Anthony Martinelli, the 32-year-old Des Moines City Council member charged with domestic violence last year against his current partner and subsequently accused of physical and emotional abuse by two former partners, announced Friday night in Facebook posts that he would step down.
“After considerable thought I have decided to resign from my position as a member of the Des Moines City Council,” Martinelli wrote on the private Facebook pages of two groups about Des Moines. “Though I have maintained my innocence, and continue to do so, clearly my personal life has become a distraction to the city, and remaining on the council would be selfish.”
Des Moines Mayor Matt Mahoney wrote to Martinelli on Friday night to accept his resignation and said he would notify the city clerk and begin the reappointment process. The city clerk will start notifying the public about the position early in the coming week, Mahoney said Saturday, and over two council meetings legislators will interview candidates and vote on a replacement for Martinelli’s position. The Des Moines city attorney considered Martinelli’s Facebook posts a sufficient form of resignation, Mahoney said.
“Situations like this are difficult. It’s been a distraction from the good work we’re trying to do,” Mahoney said. “I applaud this decision because it’s good for the victims, the city and himself. We can start to move forward in a productive manner onto the next changes that face the city.”
Martinelli didn’t return a request for comment Friday night. In email Saturday, his lawyer, Gina Buskirk, reiterated that Martinelli decided to resign based on the allegations distracting the council and said the public nature of the case had “taken a toll.”
Martinelli, who has pleaded not guilty to six counts of misdemeanor domestic violence, reached a deal with the prosecution and judge Thursday morning to enter a pretrial diversion program that would allow for the possibility of his criminal charges to be dismissed after two years. Later that day, in a Facebook post to the same Des Moines politics group, Martinelli said he would not resign, adding that he had no comment on The Seattle Times’ reporting on the subsequent allegations from two former partners.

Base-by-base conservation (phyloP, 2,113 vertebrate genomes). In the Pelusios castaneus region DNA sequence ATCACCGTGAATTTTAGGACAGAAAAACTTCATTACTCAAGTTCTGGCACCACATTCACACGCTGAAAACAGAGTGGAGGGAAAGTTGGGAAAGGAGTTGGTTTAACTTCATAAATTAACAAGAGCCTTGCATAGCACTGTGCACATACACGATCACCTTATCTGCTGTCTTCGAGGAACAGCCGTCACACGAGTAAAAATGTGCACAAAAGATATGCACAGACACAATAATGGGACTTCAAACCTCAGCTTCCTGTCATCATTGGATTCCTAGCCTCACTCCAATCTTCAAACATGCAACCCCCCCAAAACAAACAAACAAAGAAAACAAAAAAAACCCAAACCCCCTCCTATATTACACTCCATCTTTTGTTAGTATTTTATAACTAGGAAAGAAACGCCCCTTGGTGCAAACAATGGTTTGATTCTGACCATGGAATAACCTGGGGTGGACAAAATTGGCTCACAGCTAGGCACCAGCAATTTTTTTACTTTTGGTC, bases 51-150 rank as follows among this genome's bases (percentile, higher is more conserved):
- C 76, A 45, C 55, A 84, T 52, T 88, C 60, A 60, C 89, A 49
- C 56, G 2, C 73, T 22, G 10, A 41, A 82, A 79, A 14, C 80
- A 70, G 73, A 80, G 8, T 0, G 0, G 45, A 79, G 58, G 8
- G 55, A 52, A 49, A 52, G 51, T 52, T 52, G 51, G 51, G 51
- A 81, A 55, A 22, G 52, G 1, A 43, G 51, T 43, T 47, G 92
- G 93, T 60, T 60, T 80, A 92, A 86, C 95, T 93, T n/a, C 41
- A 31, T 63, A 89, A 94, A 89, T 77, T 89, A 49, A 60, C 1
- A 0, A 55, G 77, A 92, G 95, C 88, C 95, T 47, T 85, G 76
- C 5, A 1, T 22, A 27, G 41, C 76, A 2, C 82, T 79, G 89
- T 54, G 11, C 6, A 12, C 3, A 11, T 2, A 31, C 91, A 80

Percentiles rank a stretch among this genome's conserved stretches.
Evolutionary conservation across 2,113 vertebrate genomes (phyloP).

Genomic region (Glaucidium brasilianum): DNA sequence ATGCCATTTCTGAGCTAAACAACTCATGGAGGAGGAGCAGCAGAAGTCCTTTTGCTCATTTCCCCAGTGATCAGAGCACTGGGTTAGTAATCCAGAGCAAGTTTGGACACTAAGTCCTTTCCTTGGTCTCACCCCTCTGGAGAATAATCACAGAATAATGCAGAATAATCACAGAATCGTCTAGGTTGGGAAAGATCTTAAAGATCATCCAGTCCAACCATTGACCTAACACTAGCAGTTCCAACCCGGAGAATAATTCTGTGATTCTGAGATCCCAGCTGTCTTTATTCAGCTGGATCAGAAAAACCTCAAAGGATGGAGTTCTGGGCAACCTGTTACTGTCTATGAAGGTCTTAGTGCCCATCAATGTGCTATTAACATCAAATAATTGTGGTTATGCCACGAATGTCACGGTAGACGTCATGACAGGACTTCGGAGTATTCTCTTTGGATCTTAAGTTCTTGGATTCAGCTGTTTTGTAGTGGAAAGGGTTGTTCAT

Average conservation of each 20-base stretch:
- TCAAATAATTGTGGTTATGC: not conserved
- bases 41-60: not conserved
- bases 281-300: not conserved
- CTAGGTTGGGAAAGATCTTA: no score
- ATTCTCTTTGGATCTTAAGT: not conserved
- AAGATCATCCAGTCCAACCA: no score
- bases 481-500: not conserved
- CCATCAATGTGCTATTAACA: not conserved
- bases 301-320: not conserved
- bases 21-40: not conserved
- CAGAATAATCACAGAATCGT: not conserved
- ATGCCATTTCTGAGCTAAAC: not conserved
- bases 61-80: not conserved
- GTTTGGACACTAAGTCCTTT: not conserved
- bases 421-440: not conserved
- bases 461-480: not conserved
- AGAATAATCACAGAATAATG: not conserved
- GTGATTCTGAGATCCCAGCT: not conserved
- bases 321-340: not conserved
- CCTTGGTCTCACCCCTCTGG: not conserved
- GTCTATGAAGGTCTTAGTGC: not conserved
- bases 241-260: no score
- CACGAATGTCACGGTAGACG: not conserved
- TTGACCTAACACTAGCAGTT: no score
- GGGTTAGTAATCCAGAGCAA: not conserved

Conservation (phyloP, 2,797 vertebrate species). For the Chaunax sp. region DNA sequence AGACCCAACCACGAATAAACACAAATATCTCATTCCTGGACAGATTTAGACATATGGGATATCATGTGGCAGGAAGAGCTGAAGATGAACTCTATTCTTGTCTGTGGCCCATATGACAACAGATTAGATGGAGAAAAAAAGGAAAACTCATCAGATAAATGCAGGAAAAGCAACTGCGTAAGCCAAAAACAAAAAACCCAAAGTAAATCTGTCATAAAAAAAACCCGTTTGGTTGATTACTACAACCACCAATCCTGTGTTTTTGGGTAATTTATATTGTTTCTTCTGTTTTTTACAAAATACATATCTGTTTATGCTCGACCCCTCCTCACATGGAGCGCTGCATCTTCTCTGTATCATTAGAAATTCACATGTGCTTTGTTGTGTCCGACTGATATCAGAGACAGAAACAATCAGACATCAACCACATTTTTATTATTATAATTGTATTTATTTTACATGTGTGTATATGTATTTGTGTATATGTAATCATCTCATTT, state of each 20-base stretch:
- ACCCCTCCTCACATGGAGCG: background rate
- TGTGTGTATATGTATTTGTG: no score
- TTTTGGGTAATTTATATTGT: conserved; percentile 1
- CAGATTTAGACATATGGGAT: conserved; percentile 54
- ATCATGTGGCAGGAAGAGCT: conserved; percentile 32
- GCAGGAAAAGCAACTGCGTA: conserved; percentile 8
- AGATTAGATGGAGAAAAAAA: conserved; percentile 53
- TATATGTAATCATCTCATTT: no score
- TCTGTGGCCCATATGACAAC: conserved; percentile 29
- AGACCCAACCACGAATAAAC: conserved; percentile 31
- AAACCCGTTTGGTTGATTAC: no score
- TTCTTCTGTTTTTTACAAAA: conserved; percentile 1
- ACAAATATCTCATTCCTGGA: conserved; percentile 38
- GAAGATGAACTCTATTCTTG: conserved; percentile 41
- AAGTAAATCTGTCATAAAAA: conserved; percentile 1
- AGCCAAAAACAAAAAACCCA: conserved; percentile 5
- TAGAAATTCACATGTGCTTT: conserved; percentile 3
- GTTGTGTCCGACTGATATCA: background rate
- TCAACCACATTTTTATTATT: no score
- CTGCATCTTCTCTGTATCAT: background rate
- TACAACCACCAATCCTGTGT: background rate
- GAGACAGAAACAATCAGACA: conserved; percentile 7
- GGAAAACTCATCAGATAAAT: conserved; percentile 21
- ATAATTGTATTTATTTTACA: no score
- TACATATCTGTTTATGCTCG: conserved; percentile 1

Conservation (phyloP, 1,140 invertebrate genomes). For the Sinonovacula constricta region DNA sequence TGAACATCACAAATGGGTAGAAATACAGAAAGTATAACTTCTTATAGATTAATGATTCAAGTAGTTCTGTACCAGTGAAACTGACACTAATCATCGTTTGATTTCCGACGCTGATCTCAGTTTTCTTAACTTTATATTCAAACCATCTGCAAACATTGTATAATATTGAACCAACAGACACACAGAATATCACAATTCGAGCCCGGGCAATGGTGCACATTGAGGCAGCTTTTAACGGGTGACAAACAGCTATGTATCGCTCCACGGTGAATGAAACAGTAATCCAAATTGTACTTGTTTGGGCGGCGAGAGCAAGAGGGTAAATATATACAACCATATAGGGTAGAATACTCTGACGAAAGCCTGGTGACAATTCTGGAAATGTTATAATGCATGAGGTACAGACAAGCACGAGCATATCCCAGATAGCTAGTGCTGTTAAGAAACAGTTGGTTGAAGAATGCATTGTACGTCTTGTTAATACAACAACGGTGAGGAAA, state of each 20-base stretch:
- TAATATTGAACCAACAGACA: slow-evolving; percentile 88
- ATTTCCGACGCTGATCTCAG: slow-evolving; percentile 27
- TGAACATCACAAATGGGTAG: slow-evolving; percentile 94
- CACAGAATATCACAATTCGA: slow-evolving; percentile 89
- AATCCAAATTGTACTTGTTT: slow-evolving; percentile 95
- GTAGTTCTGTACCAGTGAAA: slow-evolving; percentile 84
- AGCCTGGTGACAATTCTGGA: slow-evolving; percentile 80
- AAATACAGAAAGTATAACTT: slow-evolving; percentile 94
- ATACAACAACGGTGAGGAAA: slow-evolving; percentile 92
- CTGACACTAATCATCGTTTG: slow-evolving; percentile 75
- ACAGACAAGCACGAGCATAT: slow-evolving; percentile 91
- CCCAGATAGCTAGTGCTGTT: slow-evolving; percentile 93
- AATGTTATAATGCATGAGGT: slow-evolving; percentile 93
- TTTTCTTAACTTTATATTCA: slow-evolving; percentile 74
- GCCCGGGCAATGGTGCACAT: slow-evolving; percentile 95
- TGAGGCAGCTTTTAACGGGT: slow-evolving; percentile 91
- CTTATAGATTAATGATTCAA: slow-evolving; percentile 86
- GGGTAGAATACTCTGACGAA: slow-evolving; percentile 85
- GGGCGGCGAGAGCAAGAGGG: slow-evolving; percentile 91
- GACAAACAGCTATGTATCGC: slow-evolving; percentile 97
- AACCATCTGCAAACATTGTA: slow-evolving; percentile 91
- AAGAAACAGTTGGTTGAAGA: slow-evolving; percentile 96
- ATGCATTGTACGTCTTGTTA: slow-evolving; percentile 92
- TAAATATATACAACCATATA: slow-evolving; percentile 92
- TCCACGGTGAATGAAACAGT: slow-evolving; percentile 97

Multiple Democratic Party and labor groups nevertheless joined in calls this week for Martinelli, who has previously run with Democratic support, to step down. Some council colleagues had urged Martinelli to resign soon after his arrest, and the council voted last fall to censure him and strip him of his committee assignments.
“Even if charges against him are being dropped as a part of a plea deal, our elected officials are held to a higher standard of public trust, and this sort of thing is completely unacceptable,” Tina Podlodowski, chair of the Washington State Democratic Party, said Thursday in a statement responding to news of Martinelli’s deal with the prosecution.
In his Facebook comment Friday night, Martinelli called on his council colleagues to choose a replacement for his seat that “can help alter the fact that currently there is just one woman on the entire council, and there are zero minority members.”
As part of the deal, Martinelli must be supervised by the Des Moines prosecutor’s office for three years, participate in a form of domestic violence therapy and attend classes on family conflict, in addition to having no firearms, criminal law violations or contact with his partner.
The misdemeanor domestic violence charges in the case against Martinelli stem from a series of Facebook messages that Martinelli’s current partner allegedly sent over a period of eight months to her mother, who eventually called the police. Martinelli’s partner allegedly described him shoving her while she was holding their child, hitting her in the face and stomach, stopping her from calling 911 and threatening to slit her throat.
His partner, whom The Seattle Times is not naming because she is identified as a victim in a domestic violence case, denies that Martinelli abused her.
Following Martinelli’s arrest, two of his former partners, including Burien City Councilmember Cydney Moore, described additional allegations of abuse from Martinelli to police and to The Seattle Times in a story published Monday. Moore and Kayla Wolfe said they believed their allegations, taken together with the recent charges, indicated a pattern of escalating coercion and violence.
Martinelli and his lawyer, Buskirk, declined to be interviewed for Monday’s story about the allegations.
In her email Saturday, Buskirk said Martinelli and his partner have been subjected to intense scrutiny.
“His partner’s pleas for privacy have been repeatedly disregarded. Proceeding to trial in these matters would have only intensified the intrusion,” the lawyer wrote, adding, “Under the terms of this resolution, Mr. Martinelli is not admitting guilt but does agree to abide by specific conditions.”
In an emailed statement Saturday, Moore said: “I hope this situation has created a conversation not just about the incidents in this case, but about how we approach domestic violence and abuse overall. I believe we must continue to educate on what DV looks like and how damaging it can be, and we need to make it easier for victims to come forward and access the support they need.”
Both Moore and Wolfe said they were grateful to Des Moines residents, leaders and organizations that called for Martinelli’s resignation.
“I am beyond relieved at Mr. Martinelli’s announcement tonight to resign,” Wolfe said by email Saturday. “This decision is best for the city and for his family. I hope that he continues to focus on bettering himself for the sake of his family and his community.”
Staff reporter Daniel Beekman contributed to this report.